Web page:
Editor’s note: This is the first of three articles about the resurfacing of scams seeking personal information.

If it sounds too good to be true, it most likely is. That’s the rule of thumb the average person should invoke when approached with a pitch for award of (for example) $90,000 in return for sending in personal information and money to whomever has made the pitch.

“There are multiple scams going around,” said Paragould Police Patrol Capt. Brent McCain, “and what happens is that scammers will work the particular scam until they aren’t getting anything more from it, and then they’ll change it up a bit – or even go with a new one.”

Many scams appear on social media like Facebook, with the initial pitch coming immediately after acceptance by the potential victim of a friend request from the scammer. Actual scam messages on Facebook Messenger include:

“I was just wondering if you heard anything about PCH the (PUBLISH CLEARING HOUSE) program going on around. Did you heard from them??”

“Good to hear back from you, I want to share with you and I haven’t know if you have heard about the Ggf” [“Ggf” supposedly refers to the Global Greengrants Fund, a legitimate organization like Publishers Clearing House]

“Great and glad to hear from you, oh did you get your Money from the social assistance reform act?”

“It is the global financial organization aid I got $30,000 cash from them and i saw your name on their winners list did you get yours ?”

“Hello how are you doing I need to tell you something good now because am really so exited now”

And so on. Common threads among such scammers are poor spelling, grammar, punctuation, word and/or case usage.

Some scammers, masquerading as federal government representatives claiming to administer a grant program, may ask for a copy of both sides of the potential victim’s driver’s license as well as his or her social security number. “And nobody that’s reputable, either a company or a government entity, is going to contact you on Facebook,” McCain said. “They may announce something on social media, but they’re going to send you a certified letter that you’ll have to sign for – you don’t have to pay anything to get it.”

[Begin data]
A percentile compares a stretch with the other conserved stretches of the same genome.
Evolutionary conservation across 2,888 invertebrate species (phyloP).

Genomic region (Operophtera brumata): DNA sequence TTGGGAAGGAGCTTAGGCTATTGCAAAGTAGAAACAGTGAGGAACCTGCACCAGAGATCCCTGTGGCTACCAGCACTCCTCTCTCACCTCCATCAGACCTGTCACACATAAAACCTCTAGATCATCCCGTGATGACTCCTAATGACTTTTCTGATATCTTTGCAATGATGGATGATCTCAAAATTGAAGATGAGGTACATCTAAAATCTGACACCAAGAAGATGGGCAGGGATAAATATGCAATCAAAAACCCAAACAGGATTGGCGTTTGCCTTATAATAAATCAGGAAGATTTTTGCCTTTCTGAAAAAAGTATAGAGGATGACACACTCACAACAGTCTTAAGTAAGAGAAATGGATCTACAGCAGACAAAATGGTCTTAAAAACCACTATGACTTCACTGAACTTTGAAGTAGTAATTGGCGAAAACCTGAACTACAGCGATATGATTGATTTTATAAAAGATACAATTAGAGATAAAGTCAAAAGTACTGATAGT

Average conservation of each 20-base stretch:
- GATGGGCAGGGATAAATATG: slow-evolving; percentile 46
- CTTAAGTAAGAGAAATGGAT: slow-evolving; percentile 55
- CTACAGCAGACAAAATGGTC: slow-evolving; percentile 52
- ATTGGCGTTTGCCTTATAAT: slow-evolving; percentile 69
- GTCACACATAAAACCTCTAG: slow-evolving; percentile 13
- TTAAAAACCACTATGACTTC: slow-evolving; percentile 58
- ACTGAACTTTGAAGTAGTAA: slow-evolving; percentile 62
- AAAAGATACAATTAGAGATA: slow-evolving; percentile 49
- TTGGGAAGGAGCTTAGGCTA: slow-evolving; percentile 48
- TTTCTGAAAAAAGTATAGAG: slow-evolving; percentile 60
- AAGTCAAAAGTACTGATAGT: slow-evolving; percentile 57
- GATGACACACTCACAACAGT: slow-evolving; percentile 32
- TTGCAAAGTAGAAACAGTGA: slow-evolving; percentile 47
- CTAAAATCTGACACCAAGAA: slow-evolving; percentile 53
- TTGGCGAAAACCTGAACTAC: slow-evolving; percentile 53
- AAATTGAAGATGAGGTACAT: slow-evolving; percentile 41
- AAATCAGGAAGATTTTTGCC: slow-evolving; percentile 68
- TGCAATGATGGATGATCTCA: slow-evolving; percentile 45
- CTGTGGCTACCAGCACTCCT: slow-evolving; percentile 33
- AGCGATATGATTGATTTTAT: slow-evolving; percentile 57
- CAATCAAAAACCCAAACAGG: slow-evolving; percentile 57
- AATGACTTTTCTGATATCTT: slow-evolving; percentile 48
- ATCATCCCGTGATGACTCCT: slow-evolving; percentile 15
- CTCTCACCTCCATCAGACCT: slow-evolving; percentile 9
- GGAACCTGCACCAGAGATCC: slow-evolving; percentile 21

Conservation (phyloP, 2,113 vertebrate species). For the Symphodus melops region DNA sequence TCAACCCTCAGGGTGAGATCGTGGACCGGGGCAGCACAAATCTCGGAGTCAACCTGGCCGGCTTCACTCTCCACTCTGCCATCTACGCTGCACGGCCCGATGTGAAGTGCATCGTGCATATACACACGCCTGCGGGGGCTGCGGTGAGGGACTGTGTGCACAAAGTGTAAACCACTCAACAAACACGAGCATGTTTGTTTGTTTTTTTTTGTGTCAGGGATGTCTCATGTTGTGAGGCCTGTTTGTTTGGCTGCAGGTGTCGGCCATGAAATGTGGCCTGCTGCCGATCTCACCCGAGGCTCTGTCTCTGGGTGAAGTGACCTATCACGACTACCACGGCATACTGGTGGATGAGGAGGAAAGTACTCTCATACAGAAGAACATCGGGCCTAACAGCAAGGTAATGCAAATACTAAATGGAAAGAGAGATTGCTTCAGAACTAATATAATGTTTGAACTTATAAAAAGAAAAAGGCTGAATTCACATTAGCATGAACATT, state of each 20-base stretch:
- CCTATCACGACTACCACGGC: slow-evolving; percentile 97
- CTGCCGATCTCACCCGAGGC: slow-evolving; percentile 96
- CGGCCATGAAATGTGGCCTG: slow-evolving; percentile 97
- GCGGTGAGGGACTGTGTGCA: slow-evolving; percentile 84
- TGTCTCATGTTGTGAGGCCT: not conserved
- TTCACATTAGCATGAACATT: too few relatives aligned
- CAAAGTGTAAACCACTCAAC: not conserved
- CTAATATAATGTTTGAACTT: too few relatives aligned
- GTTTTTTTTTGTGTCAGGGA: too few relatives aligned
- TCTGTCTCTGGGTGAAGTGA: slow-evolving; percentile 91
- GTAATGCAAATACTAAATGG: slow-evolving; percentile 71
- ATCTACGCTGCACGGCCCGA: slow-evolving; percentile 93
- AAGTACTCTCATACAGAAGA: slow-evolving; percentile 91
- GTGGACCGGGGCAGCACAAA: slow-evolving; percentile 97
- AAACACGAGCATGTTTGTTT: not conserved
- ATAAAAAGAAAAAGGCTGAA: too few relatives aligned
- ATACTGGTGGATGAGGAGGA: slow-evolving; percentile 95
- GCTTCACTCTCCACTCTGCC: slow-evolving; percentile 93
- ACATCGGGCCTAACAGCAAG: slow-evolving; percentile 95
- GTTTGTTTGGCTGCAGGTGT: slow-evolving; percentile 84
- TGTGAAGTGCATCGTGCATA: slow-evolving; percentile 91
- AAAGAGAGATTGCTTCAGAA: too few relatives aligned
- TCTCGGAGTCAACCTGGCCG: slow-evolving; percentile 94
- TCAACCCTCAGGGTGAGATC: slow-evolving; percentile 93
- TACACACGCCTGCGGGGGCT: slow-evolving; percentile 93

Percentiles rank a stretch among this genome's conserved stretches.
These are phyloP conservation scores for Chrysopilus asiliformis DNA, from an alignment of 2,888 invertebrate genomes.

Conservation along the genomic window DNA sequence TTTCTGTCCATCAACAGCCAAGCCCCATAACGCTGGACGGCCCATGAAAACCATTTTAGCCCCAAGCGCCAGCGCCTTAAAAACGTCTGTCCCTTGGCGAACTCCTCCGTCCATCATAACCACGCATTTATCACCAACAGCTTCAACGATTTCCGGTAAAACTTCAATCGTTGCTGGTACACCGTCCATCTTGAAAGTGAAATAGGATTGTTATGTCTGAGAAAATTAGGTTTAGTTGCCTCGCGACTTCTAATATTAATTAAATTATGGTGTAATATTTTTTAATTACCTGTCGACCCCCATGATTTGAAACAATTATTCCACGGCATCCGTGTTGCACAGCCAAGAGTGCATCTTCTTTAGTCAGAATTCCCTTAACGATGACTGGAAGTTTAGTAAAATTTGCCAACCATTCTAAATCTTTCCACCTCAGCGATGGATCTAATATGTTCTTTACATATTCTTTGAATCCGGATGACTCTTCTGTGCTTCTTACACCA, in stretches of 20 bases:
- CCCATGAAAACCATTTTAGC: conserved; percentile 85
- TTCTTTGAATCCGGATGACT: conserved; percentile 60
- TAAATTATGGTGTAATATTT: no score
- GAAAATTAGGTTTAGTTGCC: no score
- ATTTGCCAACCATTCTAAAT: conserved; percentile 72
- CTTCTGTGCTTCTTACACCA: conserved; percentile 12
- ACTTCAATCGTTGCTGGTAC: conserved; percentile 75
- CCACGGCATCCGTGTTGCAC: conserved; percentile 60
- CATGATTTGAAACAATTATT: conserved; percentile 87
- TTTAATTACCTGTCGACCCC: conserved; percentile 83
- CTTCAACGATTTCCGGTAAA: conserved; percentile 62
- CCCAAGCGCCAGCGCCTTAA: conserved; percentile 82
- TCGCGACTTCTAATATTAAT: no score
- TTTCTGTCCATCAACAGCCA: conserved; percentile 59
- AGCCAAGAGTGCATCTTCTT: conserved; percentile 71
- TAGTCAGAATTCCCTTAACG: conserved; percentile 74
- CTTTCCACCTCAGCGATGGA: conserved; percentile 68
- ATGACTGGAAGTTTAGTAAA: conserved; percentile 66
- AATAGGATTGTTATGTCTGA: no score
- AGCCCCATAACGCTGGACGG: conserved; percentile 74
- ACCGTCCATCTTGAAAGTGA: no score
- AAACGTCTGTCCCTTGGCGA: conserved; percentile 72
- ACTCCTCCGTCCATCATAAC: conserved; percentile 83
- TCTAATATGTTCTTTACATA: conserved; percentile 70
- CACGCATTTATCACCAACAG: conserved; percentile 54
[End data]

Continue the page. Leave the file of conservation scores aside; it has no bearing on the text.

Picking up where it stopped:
In any case, McCain said, anyone who instructs the “winner” or “grantee” to send a fee to claim a prize, grant, etc. is a scammer. “No government-sponsored funding or grants is going to require a fee for you to pay,” he said. “If you have to pay money to get money, then it’s a scam. And if you’ve legitimately won something, there will be an official route to take.”

In one case, an individual in another state, having already sent in copies of both sides of her driver’s license and Social Security number as requested by the scammer in order to receive a $90,000 federal grant, was then instructed to buy two $500 gift cards, get a $2,000 money order and $4,000 in cash to mail to different addresses. “And don’t tell the Post office it’s cash,” the scammer reportedly told the victim, “because they don’t like for people to send cash through the mail.” In return, she was told, she would receive her federal grant check by a specified time on a specified date.

Having done so (and sent off a total of $7,000), she did not receive the check. Instead, she was told by the scammer, she needed to send a $5,000 “delivery fee.”

McCain noted the people most likely to be taken in by such scams are those who may face financial difficulties. “They prey on people who are having hard times,” he said, “who may need that next little bump to get them through the next year – maybe something bad happened to them, like an unexpected medical bill.”

Other likely scam targets, McCain said, are older people and those living on fixed incomes.

“These people are feeding that false dream,” he said, “that they’re going to get rich quick. And that’s what they’re preying on – that dream. It’s sad.”

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